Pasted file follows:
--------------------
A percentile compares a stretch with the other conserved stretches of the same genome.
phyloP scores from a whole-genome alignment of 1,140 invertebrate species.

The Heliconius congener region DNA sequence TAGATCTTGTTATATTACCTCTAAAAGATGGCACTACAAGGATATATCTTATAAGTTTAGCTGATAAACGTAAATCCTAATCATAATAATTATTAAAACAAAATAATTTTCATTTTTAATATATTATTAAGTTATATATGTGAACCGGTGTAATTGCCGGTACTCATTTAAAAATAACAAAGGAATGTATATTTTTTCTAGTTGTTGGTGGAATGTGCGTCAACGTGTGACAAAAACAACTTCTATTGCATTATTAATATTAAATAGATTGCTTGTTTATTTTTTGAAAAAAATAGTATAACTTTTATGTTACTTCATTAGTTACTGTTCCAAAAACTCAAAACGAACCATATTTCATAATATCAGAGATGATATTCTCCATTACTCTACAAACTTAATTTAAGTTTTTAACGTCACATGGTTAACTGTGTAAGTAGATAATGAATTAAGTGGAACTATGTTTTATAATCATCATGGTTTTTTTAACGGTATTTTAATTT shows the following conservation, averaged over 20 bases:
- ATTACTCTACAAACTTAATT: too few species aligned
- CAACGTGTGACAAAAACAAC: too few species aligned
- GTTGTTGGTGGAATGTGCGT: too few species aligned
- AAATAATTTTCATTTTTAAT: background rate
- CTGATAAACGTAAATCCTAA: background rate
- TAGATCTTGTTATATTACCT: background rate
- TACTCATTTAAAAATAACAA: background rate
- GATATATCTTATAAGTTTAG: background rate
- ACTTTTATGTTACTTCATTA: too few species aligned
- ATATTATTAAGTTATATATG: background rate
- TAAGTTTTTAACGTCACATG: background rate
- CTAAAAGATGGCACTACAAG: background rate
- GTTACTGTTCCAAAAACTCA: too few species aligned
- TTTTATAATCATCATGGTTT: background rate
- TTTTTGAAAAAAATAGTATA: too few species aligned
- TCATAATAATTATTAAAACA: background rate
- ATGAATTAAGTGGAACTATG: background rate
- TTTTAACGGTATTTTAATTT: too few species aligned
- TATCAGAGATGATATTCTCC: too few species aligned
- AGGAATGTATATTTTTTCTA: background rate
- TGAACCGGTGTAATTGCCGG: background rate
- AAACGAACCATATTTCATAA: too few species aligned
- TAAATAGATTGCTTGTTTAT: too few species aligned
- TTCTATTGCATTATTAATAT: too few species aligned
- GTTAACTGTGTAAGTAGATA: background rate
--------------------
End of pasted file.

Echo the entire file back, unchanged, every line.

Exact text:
A percentile compares a stretch with the other conserved stretches of the same genome.
phyloP scores from a whole-genome alignment of 1,140 invertebrate species.

The Heliconius congener region DNA sequence TAGATCTTGTTATATTACCTCTAAAAGATGGCACTACAAGGATATATCTTATAAGTTTAGCTGATAAACGTAAATCCTAATCATAATAATTATTAAAACAAAATAATTTTCATTTTTAATATATTATTAAGTTATATATGTGAACCGGTGTAATTGCCGGTACTCATTTAAAAATAACAAAGGAATGTATATTTTTTCTAGTTGTTGGTGGAATGTGCGTCAACGTGTGACAAAAACAACTTCTATTGCATTATTAATATTAAATAGATTGCTTGTTTATTTTTTGAAAAAAATAGTATAACTTTTATGTTACTTCATTAGTTACTGTTCCAAAAACTCAAAACGAACCATATTTCATAATATCAGAGATGATATTCTCCATTACTCTACAAACTTAATTTAAGTTTTTAACGTCACATGGTTAACTGTGTAAGTAGATAATGAATTAAGTGGAACTATGTTTTATAATCATCATGGTTTTTTTAACGGTATTTTAATTT shows the following conservation, averaged over 20 bases:
- ATTACTCTACAAACTTAATT: too few species aligned
- CAACGTGTGACAAAAACAAC: too few species aligned
- GTTGTTGGTGGAATGTGCGT: too few species aligned
- AAATAATTTTCATTTTTAAT: background rate
- CTGATAAACGTAAATCCTAA: background rate
- TAGATCTTGTTATATTACCT: background rate
- TACTCATTTAAAAATAACAA: background rate
- GATATATCTTATAAGTTTAG: background rate
- ACTTTTATGTTACTTCATTA: too few species aligned
- ATATTATTAAGTTATATATG: background rate
- TAAGTTTTTAACGTCACATG: background rate
- CTAAAAGATGGCACTACAAG: background rate
- GTTACTGTTCCAAAAACTCA: too few species aligned
- TTTTATAATCATCATGGTTT: background rate
- TTTTTGAAAAAAATAGTATA: too few species aligned
- TCATAATAATTATTAAAACA: background rate
- ATGAATTAAGTGGAACTATG: background rate
- TTTTAACGGTATTTTAATTT: too few species aligned
- TATCAGAGATGATATTCTCC: too few species aligned
- AGGAATGTATATTTTTTCTA: background rate
- TGAACCGGTGTAATTGCCGG: background rate
- AAACGAACCATATTTCATAA: too few species aligned
- TAAATAGATTGCTTGTTTAT: too few species aligned
- TTCTATTGCATTATTAATAT: too few species aligned
- GTTAACTGTGTAAGTAGATA: background rate